Klein-Collins wasn’t surprised by the results. She noted that if the same study had been conducted just five years ago, the level of employee interest and institutional implementation would have been far lower, so any increase in visibility is a win.
“We’re capturing the perspectives of higher education at a time when we’re in a very much transitional phase,” she said.
Melanie Gottlieb, executive director of the American Association of Collegiate Registrars and Admissions Officers, said the report supports a conclusion the association reached in its own study, “Credential Confusion”: the term “comprehensive learning records” is not commonly used in higher education, and misunderstanding surrounding the term itself may be a barrier to progress.
Despite the confusion about terminology, there is growing interest in developing new systems that document the skills and competencies already embedded in higher education credentials.
“This is good news,” Gottlieb wrote in an email.
AACRAO has been researching the use and efficacy of comprehensive learning records since 2015, when it received a $1.27 million grant from the Lumina Foundation to pilot CLRs with nine higher ed institutions.
“Institutions will be better positioned to attract, retain and graduate learners if they can connect their learning to their future work,” she said. “What they call it matters less than the end result—delivering on the value of higher education.”
Amber Garrison Duncan, executive vice president of Competency-Based Education Network, a research and consulting group, noted that the data in the CAEL report are from a relatively small sample size. She cautioned against viewing this report as representative of all higher ed institutions. But she was nonetheless thrilled to see other higher ed advocates take on such a project.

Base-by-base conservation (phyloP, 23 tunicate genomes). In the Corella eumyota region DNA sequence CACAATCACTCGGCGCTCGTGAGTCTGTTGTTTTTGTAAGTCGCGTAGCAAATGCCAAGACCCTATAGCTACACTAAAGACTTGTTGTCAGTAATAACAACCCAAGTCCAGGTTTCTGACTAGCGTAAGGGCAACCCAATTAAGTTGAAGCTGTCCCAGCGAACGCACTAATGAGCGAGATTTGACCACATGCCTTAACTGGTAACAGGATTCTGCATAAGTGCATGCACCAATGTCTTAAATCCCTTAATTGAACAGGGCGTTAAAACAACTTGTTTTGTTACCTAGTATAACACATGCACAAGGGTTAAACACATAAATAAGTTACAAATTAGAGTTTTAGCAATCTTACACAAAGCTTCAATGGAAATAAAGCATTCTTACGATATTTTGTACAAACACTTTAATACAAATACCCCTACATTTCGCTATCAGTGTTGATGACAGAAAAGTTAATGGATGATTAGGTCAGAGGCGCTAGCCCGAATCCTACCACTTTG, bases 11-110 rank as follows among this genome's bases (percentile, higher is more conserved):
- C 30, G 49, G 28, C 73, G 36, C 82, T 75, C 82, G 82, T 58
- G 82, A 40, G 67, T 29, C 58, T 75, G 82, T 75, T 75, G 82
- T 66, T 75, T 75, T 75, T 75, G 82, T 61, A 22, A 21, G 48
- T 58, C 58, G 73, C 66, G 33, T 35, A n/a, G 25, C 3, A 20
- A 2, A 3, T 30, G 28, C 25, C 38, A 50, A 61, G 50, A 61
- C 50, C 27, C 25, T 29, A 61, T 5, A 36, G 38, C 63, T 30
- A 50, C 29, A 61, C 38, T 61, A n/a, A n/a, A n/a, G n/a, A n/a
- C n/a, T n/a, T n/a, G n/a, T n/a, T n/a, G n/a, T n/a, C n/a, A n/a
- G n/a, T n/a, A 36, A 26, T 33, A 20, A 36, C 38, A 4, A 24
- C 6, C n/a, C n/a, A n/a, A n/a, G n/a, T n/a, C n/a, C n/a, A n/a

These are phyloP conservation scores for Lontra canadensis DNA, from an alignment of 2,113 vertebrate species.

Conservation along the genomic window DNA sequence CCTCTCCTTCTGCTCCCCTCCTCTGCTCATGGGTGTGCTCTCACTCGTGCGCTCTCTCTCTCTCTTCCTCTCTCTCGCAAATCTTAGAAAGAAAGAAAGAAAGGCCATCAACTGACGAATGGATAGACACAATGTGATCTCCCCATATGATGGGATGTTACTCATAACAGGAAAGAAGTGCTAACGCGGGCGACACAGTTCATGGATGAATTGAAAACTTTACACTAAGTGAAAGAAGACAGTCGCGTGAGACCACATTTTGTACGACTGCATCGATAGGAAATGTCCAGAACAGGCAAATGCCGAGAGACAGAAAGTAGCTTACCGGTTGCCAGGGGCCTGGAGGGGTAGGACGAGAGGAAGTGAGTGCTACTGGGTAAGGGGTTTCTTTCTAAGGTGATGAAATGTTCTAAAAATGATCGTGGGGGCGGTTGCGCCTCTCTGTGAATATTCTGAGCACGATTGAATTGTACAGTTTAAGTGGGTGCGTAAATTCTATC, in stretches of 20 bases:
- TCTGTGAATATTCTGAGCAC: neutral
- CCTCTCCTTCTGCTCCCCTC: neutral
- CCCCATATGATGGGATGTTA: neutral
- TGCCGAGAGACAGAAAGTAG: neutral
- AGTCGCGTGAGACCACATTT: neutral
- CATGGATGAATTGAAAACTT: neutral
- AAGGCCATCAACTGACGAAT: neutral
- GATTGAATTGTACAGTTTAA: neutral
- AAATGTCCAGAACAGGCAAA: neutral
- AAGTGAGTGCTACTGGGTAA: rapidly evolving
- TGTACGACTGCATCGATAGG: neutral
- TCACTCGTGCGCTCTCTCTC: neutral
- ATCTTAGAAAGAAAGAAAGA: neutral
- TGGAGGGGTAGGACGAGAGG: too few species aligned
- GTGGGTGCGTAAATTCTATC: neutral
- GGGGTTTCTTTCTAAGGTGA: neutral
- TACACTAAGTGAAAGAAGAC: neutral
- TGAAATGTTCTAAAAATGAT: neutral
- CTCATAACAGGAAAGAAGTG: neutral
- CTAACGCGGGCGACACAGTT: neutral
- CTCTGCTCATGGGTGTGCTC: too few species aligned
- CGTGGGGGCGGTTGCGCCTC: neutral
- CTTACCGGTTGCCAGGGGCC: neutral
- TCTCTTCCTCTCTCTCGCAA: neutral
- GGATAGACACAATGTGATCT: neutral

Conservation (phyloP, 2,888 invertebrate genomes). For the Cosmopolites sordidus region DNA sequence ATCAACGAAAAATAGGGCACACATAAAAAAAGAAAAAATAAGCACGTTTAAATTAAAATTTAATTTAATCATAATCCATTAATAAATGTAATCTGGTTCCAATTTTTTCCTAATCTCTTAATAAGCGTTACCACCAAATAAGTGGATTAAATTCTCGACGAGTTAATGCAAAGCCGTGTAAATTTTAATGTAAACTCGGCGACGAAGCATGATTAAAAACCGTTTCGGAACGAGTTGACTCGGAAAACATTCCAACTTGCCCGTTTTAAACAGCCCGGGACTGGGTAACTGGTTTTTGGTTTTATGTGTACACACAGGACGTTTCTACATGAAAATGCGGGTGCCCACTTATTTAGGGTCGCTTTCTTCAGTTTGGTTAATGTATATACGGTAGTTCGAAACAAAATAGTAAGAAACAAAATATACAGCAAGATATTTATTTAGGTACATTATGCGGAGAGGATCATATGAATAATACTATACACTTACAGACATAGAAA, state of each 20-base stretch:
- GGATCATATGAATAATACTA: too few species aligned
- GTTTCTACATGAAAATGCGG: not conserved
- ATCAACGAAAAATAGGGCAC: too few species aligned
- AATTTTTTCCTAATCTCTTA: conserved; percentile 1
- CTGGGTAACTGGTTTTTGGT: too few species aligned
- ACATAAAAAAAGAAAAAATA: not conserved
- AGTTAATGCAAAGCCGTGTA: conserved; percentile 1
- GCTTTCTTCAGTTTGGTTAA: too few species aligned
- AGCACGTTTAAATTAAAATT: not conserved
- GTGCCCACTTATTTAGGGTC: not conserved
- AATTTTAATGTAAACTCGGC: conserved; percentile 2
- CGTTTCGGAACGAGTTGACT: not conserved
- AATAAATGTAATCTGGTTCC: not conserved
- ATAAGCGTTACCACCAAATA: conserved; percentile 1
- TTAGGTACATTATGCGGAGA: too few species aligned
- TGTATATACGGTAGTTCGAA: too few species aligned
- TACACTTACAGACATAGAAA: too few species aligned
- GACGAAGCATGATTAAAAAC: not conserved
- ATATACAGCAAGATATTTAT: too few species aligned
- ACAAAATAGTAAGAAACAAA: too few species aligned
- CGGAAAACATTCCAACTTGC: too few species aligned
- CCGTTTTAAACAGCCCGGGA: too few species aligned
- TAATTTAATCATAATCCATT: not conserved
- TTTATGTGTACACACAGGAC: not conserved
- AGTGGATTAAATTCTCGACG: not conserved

“It’s certainly a hard thing to do right now, given that none of our reporting groups, federal or state, are set up to track things like this,” Garrison Duncan said.
Garrison Duncan noted that although community and technical colleges have started to take the lead on this initiative, many four-year colleges, especially regional ones that are more connected to local employers, are also engaged in these efforts.
“It’s hard work,” she said. “Moving from a time-based system to a competency- and skills-based system is not something that our institutions were set up to do, let alone are they funded to make that transition.”
The report concludes that colleges and universities need more state and federal financial support to adopt these new approaches.
“I hope that state and institutional leaders sees this report as a transition point to start thinking about, ‘What more could we be doing in-house so that we can really start to make progress in a meaningful way?’” Klein-Collins said. “‘How can we create the kind of comprehensive record that’s going to be of greatest use for linking our programs to the workplace needs of employers?’”